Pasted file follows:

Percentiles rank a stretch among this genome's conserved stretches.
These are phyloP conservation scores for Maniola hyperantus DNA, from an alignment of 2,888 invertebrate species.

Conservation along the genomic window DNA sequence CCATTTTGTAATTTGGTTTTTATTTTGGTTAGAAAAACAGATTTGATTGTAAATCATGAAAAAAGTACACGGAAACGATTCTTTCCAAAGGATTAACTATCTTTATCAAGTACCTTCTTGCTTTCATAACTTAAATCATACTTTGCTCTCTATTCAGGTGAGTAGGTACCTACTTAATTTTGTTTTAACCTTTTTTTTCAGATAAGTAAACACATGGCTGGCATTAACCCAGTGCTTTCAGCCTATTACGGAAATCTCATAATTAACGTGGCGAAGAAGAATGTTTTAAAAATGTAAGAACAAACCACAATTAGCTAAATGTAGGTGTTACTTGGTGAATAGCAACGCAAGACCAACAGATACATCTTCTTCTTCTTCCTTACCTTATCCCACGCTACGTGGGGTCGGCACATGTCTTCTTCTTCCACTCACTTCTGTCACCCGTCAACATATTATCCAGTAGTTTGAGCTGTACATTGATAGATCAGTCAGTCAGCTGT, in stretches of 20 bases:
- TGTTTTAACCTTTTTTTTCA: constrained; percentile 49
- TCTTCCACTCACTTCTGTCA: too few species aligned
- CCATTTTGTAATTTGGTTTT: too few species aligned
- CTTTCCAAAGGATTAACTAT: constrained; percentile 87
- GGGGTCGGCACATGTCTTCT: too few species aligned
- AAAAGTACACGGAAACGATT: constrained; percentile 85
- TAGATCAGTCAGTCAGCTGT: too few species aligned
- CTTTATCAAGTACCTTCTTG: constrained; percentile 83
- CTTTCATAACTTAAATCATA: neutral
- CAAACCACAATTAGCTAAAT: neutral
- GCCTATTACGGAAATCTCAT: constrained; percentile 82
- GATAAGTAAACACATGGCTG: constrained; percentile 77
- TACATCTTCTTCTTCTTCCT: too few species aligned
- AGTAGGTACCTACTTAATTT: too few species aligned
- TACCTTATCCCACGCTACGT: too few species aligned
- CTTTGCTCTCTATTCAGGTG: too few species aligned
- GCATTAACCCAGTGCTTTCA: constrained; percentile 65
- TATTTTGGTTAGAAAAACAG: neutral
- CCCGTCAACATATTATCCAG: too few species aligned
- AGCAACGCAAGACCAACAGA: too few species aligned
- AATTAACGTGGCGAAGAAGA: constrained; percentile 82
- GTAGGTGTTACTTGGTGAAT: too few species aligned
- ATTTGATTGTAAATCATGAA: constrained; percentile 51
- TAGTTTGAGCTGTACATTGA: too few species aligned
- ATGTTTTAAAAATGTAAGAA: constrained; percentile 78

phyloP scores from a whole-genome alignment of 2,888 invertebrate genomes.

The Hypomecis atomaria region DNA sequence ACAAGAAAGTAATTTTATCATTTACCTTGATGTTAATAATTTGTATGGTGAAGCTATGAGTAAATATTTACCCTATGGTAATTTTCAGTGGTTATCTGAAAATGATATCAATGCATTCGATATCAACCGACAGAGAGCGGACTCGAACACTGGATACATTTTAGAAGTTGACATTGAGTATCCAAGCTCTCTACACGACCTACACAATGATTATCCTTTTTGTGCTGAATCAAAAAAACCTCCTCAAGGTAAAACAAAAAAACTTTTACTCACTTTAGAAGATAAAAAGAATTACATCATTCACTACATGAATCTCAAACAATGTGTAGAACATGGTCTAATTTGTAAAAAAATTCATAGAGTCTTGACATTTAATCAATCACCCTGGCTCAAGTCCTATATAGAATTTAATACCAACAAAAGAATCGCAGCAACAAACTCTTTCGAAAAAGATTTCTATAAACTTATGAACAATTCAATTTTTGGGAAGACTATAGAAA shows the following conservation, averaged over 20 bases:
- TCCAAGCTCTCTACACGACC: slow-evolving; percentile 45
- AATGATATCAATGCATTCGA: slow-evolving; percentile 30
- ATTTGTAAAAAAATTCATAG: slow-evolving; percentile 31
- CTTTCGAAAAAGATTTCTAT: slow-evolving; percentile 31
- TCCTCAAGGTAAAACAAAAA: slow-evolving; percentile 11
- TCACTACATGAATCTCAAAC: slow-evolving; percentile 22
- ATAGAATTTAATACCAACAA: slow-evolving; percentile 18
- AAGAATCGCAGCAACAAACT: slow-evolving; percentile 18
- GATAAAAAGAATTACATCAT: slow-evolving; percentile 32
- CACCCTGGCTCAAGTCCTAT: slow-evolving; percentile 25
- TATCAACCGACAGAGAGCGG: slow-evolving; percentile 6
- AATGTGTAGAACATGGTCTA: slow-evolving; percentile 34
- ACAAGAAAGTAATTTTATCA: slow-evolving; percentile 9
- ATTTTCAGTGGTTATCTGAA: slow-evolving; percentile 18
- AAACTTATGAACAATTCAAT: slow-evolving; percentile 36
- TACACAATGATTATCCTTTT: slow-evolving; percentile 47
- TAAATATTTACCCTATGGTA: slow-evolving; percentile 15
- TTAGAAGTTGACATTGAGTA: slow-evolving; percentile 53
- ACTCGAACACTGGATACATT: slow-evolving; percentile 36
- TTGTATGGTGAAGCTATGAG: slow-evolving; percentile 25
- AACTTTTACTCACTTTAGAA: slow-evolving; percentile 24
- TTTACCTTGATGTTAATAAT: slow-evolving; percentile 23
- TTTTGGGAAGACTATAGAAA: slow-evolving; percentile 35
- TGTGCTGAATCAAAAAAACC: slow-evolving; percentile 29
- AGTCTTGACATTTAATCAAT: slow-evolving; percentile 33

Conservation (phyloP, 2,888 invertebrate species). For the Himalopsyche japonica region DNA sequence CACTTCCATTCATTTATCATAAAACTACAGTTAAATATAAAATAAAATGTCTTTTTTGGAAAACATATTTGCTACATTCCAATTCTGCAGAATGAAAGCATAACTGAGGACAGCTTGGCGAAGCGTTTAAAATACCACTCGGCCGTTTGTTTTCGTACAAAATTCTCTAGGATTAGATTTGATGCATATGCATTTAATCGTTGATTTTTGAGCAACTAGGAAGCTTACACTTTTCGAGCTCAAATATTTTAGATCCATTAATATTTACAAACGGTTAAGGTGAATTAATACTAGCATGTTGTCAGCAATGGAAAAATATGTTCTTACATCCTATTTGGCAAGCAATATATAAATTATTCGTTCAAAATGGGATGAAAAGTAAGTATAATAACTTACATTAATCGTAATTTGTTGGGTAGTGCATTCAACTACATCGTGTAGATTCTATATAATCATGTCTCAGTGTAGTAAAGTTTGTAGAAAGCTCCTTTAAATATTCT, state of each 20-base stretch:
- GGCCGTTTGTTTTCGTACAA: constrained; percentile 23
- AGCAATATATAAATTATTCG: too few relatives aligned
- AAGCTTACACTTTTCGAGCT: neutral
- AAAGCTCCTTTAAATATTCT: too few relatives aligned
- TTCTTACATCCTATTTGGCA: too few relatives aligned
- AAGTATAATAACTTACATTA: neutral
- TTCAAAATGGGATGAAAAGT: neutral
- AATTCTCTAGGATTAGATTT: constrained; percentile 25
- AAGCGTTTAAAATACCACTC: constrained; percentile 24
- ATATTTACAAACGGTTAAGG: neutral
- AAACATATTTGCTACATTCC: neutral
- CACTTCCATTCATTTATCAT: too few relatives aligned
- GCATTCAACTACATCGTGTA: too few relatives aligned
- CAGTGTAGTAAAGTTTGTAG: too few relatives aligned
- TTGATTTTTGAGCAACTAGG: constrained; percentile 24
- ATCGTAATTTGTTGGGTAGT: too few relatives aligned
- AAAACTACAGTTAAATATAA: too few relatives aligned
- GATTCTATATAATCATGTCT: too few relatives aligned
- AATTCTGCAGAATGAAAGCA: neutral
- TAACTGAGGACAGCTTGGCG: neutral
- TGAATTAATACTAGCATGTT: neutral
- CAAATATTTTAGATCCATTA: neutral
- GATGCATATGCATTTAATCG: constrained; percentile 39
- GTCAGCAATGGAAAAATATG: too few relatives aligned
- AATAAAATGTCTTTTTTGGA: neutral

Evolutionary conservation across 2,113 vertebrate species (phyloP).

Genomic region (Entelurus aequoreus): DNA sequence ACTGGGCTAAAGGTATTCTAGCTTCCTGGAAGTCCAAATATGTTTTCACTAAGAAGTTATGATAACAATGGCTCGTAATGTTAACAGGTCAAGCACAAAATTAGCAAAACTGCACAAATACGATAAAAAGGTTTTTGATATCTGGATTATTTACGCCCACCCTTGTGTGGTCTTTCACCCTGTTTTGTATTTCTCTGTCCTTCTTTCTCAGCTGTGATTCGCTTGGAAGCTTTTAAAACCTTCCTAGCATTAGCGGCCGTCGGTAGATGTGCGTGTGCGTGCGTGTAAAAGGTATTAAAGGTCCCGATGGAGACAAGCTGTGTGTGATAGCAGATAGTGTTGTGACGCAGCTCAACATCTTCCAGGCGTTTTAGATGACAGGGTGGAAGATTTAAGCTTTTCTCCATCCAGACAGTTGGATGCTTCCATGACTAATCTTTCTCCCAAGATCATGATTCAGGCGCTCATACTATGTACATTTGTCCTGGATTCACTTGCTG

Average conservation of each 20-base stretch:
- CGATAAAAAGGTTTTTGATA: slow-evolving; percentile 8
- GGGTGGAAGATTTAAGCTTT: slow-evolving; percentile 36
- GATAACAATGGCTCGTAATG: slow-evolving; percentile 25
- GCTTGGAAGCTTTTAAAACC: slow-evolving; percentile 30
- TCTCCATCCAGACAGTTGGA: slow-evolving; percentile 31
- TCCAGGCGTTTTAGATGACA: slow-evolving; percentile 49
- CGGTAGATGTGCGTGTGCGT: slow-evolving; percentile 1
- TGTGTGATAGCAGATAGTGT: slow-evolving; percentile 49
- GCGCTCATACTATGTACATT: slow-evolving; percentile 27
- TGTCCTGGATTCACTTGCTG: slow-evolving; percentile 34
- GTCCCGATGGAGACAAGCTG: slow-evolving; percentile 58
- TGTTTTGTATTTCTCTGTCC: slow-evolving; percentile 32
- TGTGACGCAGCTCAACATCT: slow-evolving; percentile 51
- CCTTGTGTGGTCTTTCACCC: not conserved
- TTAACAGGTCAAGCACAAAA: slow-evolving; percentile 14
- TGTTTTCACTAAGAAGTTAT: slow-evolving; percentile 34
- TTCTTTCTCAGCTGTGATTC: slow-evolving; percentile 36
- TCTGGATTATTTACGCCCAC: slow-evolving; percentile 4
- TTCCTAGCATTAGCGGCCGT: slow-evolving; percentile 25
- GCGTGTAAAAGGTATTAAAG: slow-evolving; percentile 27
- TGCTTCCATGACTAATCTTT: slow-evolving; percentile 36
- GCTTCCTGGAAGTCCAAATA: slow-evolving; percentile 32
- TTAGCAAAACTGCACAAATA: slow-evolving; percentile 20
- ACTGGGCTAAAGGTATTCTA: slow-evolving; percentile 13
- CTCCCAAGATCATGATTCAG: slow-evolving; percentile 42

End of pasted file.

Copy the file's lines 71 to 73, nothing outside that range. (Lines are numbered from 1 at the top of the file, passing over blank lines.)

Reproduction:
- TTGATTTTTGAGCAACTAGG: constrained; percentile 24
- ATCGTAATTTGTTGGGTAGT: too few relatives aligned
- AAAACTACAGTTAAATATAA: too few relatives aligned